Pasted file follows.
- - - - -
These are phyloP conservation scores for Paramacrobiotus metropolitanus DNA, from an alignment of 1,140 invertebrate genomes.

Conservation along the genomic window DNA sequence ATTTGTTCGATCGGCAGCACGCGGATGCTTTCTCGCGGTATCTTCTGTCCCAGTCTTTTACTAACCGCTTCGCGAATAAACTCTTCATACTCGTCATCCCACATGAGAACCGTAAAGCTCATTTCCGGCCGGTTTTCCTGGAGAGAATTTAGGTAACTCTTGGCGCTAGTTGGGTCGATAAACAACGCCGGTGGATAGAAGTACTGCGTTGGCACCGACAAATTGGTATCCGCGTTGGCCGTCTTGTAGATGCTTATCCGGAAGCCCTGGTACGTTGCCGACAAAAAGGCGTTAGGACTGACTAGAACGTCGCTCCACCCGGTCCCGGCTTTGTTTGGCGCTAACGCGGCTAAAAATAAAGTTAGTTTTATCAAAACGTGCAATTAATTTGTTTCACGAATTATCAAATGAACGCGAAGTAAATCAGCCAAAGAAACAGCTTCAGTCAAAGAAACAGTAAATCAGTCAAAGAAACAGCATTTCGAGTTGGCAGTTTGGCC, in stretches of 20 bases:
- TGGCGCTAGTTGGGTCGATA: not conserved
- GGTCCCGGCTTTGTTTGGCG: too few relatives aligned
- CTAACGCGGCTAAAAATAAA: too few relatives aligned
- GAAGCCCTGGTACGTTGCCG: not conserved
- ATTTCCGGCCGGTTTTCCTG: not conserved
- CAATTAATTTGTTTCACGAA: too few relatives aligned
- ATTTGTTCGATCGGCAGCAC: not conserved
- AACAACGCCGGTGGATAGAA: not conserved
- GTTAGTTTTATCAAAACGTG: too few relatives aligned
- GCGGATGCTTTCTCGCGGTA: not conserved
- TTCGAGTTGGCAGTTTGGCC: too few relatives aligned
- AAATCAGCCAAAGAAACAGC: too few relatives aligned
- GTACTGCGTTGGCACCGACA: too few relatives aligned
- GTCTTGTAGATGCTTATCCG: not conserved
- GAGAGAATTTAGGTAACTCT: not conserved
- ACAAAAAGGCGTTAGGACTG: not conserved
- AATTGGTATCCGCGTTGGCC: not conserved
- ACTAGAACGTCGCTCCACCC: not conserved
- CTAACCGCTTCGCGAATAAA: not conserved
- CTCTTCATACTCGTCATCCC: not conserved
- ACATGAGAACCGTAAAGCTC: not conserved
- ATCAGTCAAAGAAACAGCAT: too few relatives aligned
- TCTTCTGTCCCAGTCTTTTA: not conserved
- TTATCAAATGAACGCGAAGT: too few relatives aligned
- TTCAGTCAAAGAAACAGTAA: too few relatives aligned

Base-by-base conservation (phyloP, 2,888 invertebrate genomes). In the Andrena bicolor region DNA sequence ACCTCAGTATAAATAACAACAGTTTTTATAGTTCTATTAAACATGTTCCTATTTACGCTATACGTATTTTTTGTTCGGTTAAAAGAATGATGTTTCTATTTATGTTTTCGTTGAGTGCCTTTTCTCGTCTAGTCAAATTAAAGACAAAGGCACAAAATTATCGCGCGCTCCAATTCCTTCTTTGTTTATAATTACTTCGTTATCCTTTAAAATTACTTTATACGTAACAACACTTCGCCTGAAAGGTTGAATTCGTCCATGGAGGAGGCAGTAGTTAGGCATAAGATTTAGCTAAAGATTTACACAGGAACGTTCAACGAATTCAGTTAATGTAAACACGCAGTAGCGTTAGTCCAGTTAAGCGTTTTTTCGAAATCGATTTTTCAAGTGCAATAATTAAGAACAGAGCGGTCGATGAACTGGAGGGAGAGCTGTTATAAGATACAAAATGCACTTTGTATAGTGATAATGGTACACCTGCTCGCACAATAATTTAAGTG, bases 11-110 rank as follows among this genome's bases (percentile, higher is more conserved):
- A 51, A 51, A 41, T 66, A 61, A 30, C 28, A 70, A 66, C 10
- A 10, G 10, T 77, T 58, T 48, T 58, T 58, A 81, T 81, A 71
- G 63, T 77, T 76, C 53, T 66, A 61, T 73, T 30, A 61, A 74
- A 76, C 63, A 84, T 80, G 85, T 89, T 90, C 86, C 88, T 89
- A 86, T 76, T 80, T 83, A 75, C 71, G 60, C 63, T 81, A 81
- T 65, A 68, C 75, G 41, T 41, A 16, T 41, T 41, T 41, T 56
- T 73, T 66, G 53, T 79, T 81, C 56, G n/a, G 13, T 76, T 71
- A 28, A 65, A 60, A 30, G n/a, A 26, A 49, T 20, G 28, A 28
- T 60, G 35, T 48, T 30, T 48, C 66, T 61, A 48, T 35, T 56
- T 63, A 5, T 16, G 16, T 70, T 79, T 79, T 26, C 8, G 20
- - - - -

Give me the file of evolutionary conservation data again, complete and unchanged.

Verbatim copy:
These are phyloP conservation scores for Paramacrobiotus metropolitanus DNA, from an alignment of 1,140 invertebrate genomes.

Conservation along the genomic window DNA sequence ATTTGTTCGATCGGCAGCACGCGGATGCTTTCTCGCGGTATCTTCTGTCCCAGTCTTTTACTAACCGCTTCGCGAATAAACTCTTCATACTCGTCATCCCACATGAGAACCGTAAAGCTCATTTCCGGCCGGTTTTCCTGGAGAGAATTTAGGTAACTCTTGGCGCTAGTTGGGTCGATAAACAACGCCGGTGGATAGAAGTACTGCGTTGGCACCGACAAATTGGTATCCGCGTTGGCCGTCTTGTAGATGCTTATCCGGAAGCCCTGGTACGTTGCCGACAAAAAGGCGTTAGGACTGACTAGAACGTCGCTCCACCCGGTCCCGGCTTTGTTTGGCGCTAACGCGGCTAAAAATAAAGTTAGTTTTATCAAAACGTGCAATTAATTTGTTTCACGAATTATCAAATGAACGCGAAGTAAATCAGCCAAAGAAACAGCTTCAGTCAAAGAAACAGTAAATCAGTCAAAGAAACAGCATTTCGAGTTGGCAGTTTGGCC, in stretches of 20 bases:
- TGGCGCTAGTTGGGTCGATA: not conserved
- GGTCCCGGCTTTGTTTGGCG: too few relatives aligned
- CTAACGCGGCTAAAAATAAA: too few relatives aligned
- GAAGCCCTGGTACGTTGCCG: not conserved
- ATTTCCGGCCGGTTTTCCTG: not conserved
- CAATTAATTTGTTTCACGAA: too few relatives aligned
- ATTTGTTCGATCGGCAGCAC: not conserved
- AACAACGCCGGTGGATAGAA: not conserved
- GTTAGTTTTATCAAAACGTG: too few relatives aligned
- GCGGATGCTTTCTCGCGGTA: not conserved
- TTCGAGTTGGCAGTTTGGCC: too few relatives aligned
- AAATCAGCCAAAGAAACAGC: too few relatives aligned
- GTACTGCGTTGGCACCGACA: too few relatives aligned
- GTCTTGTAGATGCTTATCCG: not conserved
- GAGAGAATTTAGGTAACTCT: not conserved
- ACAAAAAGGCGTTAGGACTG: not conserved
- AATTGGTATCCGCGTTGGCC: not conserved
- ACTAGAACGTCGCTCCACCC: not conserved
- CTAACCGCTTCGCGAATAAA: not conserved
- CTCTTCATACTCGTCATCCC: not conserved
- ACATGAGAACCGTAAAGCTC: not conserved
- ATCAGTCAAAGAAACAGCAT: too few relatives aligned
- TCTTCTGTCCCAGTCTTTTA: not conserved
- TTATCAAATGAACGCGAAGT: too few relatives aligned
- TTCAGTCAAAGAAACAGTAA: too few relatives aligned

Base-by-base conservation (phyloP, 2,888 invertebrate genomes). In the Andrena bicolor region DNA sequence ACCTCAGTATAAATAACAACAGTTTTTATAGTTCTATTAAACATGTTCCTATTTACGCTATACGTATTTTTTGTTCGGTTAAAAGAATGATGTTTCTATTTATGTTTTCGTTGAGTGCCTTTTCTCGTCTAGTCAAATTAAAGACAAAGGCACAAAATTATCGCGCGCTCCAATTCCTTCTTTGTTTATAATTACTTCGTTATCCTTTAAAATTACTTTATACGTAACAACACTTCGCCTGAAAGGTTGAATTCGTCCATGGAGGAGGCAGTAGTTAGGCATAAGATTTAGCTAAAGATTTACACAGGAACGTTCAACGAATTCAGTTAATGTAAACACGCAGTAGCGTTAGTCCAGTTAAGCGTTTTTTCGAAATCGATTTTTCAAGTGCAATAATTAAGAACAGAGCGGTCGATGAACTGGAGGGAGAGCTGTTATAAGATACAAAATGCACTTTGTATAGTGATAATGGTACACCTGCTCGCACAATAATTTAAGTG, bases 11-110 rank as follows among this genome's bases (percentile, higher is more conserved):
- A 51, A 51, A 41, T 66, A 61, A 30, C 28, A 70, A 66, C 10
- A 10, G 10, T 77, T 58, T 48, T 58, T 58, A 81, T 81, A 71
- G 63, T 77, T 76, C 53, T 66, A 61, T 73, T 30, A 61, A 74
- A 76, C 63, A 84, T 80, G 85, T 89, T 90, C 86, C 88, T 89
- A 86, T 76, T 80, T 83, A 75, C 71, G 60, C 63, T 81, A 81
- T 65, A 68, C 75, G 41, T 41, A 16, T 41, T 41, T 41, T 56
- T 73, T 66, G 53, T 79, T 81, C 56, G n/a, G 13, T 76, T 71
- A 28, A 65, A 60, A 30, G n/a, A 26, A 49, T 20, G 28, A 28
- T 60, G 35, T 48, T 30, T 48, C 66, T 61, A 48, T 35, T 56
- T 63, A 5, T 16, G 16, T 70, T 79, T 79, T 26, C 8, G 20